Elusive growing pains Health: Though recognized for 200 years, still nobody knows what causes this affliction among the young.

November 19, 1996|By Shari Roan | Shari Roan,LOS ANGELES TIMES

For a malady that's been recognized for almost 200 years, it's a little surprising that no one has been able to figure out what causes growing pains in children.

Doctors know enough, however, to have established that the term "growing pains" isn't really an accurate description of the sporadically achy limbs that so many children, ages 6 to 12, complain about. But, given no clear understanding of the phenomenon, the term has stuck around for better or for worse.

"The term is a great misnomer," says Colin Macarthur, a Canadian researcher who recently studied the problem while working at the Hospital for Sick Children in Toronto. "People have tried to use other terms, such as 'benign leg ache in children,' but these terms haven't caught on."

Children usually experience growing pains as a sensation deep in the muscles of the legs. The shins, calves, thighs and the area behind the knees are the most common sites of discomfort. The pain usually occurs in the late afternoon or evening and is sometimes intense enough to awaken children from sleep. The pains can last from a few minutes to an hour.

Once the aches begin, children typically experience them intermittently over a period of 18 to 24 months. Various studies have suggested that from 4 percent to 34 percent of all children complain of growing pains.

No one understands just what triggers the sensation, says Macarthur, who presented a physician survey on growing pains recently at the American Medical Association meeting for science writers in San Francisco. His study was published in last month's issue of the Archives of Pediatric Adolescent Medicine.

"The cause of growing pain is unknown, but it's definitely not growth. From the ages of 3 to 12, a child's rate of growth is on the decline. And the sites of maximum pain are not the same as the sites of maximum growth," he says.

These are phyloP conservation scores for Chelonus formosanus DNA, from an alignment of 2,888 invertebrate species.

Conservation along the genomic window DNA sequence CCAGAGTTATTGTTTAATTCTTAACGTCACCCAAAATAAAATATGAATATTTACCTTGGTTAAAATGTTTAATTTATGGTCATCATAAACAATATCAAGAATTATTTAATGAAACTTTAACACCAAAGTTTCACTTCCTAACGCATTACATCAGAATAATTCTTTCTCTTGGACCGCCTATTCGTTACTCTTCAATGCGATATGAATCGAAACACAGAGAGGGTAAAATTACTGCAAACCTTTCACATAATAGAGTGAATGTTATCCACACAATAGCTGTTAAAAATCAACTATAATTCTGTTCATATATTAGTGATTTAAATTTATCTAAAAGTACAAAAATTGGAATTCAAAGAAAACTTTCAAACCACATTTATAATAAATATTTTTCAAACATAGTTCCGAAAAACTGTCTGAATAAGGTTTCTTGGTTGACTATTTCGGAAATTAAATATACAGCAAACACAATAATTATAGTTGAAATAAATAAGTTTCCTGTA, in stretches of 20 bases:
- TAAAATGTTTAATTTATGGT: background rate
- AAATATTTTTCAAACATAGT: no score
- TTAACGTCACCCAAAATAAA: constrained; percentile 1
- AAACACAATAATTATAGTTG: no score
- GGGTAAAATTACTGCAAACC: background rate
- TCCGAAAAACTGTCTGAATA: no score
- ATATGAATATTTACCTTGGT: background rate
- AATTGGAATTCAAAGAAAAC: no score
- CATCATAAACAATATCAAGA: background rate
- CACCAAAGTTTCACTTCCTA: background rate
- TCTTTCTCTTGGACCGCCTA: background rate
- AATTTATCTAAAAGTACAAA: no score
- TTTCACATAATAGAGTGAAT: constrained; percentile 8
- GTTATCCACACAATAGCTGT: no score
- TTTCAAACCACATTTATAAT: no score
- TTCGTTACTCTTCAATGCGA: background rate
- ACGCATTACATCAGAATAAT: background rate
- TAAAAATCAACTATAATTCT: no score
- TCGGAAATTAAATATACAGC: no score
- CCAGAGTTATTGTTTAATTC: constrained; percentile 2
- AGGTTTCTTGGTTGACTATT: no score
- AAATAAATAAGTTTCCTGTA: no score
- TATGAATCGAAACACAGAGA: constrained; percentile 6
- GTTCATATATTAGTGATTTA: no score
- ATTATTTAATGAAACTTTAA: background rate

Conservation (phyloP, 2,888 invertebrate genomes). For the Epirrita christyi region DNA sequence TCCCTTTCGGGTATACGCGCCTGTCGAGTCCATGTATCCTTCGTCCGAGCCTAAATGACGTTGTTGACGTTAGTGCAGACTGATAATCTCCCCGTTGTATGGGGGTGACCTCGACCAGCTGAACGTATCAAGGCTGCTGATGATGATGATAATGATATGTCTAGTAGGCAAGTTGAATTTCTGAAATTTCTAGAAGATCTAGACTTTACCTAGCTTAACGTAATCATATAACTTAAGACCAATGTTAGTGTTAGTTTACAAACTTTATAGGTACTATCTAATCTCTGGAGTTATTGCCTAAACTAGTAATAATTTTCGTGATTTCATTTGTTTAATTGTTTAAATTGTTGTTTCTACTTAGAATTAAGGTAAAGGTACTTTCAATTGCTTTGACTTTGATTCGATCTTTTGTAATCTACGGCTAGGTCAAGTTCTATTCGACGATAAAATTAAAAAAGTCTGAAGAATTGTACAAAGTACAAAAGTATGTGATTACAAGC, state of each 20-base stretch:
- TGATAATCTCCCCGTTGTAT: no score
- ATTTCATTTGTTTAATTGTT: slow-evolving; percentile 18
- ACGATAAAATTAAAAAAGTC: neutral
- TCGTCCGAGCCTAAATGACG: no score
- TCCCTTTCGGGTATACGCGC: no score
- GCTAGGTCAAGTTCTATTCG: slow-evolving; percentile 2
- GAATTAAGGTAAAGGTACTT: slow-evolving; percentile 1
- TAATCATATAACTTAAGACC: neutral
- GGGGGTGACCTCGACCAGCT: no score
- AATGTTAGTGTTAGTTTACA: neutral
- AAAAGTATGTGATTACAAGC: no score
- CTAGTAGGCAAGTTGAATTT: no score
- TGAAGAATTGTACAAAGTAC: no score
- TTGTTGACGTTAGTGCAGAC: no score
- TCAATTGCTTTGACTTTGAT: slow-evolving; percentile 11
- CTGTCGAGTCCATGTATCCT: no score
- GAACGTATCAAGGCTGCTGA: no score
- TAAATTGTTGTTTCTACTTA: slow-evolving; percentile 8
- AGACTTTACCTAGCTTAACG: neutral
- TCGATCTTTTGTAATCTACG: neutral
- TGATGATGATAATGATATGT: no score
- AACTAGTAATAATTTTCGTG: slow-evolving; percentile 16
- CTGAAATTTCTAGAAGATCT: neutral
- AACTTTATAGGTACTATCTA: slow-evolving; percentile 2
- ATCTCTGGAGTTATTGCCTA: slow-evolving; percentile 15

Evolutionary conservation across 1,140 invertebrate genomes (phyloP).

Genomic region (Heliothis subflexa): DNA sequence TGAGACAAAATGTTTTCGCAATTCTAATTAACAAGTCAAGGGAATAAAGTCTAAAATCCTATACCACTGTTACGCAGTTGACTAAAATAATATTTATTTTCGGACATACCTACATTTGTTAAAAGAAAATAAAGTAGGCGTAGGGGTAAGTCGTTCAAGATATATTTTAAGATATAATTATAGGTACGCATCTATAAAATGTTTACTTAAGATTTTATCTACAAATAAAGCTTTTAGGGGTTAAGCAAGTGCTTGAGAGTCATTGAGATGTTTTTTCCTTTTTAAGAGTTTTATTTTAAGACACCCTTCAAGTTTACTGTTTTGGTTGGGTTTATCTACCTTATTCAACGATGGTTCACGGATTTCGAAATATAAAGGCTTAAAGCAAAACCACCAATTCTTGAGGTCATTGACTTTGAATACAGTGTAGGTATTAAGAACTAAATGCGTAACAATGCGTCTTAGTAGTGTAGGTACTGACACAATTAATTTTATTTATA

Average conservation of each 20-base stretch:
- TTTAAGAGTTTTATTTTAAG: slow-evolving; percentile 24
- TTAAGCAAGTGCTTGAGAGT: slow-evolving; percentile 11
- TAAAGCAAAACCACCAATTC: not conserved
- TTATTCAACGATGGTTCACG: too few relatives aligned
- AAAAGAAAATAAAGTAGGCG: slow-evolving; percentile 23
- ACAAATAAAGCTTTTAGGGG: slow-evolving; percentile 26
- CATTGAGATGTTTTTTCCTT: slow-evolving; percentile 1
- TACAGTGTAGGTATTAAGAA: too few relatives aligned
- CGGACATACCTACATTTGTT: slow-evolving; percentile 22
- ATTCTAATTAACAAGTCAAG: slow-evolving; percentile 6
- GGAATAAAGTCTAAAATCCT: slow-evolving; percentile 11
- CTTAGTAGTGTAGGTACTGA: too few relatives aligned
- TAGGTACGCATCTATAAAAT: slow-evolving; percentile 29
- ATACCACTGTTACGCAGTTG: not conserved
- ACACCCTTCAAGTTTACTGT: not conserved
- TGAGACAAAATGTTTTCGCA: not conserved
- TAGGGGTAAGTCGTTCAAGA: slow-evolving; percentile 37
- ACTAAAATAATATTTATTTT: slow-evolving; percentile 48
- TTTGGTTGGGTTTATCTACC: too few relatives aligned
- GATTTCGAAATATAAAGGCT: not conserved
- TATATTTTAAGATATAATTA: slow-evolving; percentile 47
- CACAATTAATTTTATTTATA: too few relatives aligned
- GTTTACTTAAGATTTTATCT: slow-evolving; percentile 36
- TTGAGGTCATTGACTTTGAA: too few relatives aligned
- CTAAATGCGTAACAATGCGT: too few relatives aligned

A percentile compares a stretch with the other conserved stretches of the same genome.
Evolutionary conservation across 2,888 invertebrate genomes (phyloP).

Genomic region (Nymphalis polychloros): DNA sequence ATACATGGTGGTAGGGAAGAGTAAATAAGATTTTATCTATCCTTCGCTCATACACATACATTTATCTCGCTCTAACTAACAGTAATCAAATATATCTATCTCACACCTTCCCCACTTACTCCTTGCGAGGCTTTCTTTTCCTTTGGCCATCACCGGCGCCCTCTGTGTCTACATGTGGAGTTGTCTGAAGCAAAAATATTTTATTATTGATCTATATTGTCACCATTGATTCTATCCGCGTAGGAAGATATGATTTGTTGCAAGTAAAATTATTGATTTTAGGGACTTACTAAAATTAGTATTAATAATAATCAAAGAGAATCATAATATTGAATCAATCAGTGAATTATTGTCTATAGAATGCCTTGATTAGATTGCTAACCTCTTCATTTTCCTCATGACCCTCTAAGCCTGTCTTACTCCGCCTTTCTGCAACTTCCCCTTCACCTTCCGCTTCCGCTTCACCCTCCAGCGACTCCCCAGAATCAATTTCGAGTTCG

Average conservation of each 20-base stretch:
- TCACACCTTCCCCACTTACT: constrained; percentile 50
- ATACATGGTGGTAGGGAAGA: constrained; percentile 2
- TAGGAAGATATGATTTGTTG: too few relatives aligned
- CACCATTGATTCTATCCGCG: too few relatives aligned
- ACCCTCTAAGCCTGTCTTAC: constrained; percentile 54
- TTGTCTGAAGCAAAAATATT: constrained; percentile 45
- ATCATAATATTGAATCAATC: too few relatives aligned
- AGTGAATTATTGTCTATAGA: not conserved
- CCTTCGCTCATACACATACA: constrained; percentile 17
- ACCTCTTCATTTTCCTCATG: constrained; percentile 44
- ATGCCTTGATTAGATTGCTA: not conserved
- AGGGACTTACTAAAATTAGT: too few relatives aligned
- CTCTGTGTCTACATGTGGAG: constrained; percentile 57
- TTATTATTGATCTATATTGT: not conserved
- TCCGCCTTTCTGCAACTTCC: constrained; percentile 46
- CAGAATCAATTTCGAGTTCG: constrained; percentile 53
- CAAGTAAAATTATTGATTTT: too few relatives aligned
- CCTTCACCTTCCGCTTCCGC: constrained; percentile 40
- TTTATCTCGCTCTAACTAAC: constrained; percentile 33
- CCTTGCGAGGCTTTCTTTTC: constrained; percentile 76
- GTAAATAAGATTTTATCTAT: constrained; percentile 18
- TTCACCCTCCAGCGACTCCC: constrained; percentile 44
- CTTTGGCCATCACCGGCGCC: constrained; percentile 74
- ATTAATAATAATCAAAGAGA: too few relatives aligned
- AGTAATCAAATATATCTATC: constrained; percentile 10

Indeed, if growing pains were linked to growth, babies would be howling all the time. Children grow 7 to 10 inches in their first year of life. From ages 1 to 2, the rate slows to 4 to 5 inches. From age 2 until puberty, the average growth rate is 2 to 2 1/2 inches per year. (In puberty, growth rates accelerate again to about 3 to 5 inches a year depending on the child's gender.)

Researchers have suggested several hypotheses to explain growing pains, Macarthur says. One theory is that fatigue causes the pain. "The idea is that children exert themselves during the day and they have this pain at night," he says. "The other hypotheses are poor posture and that the pains are emotional. But there is no evidence for either posture or emotions causing it."

One study explored the idea of fatigue by having children do stretching exercises late in the day. Stretching exercises can increase blood flow to the limbs and decrease fatigue in the muscles. The children who did the exercises seemed to have less pain. But, Macarthur notes, the study was not scientifically sound enough to say with certainty that stretching alleviates growing pains.

The lack of solid research on the topic means that doctors and parents are guessing as to the best approach to comfort children, he says.

"Although the condition is common, there are very few published data on how physicians manage and treat growing pains," Macarthur says.

In his recent study in Toronto, Macarthur surveyed 181 pediatricians, pediatric orthopedic surgeons and pediatric rheumatologists. Pediatricians were twice as likely as the specialists to order diagnostic tests, such as blood tests and imaging tests, even though there is no evidence that the tests are valuable.

"Most of the medical literature recommends that physicians order limited tests," Macarthur says. "The rationale is to rule out serious disease and reassure parents. But the chance of a serious underlying condition is remote."

The best strategy may be to recommend analgesics, such as acetaminophen, and massage or stretching exercises, although there is no evidence that analgesics help and only limited evidence that massage or stretching will help.

Pub Date: 11/19/96

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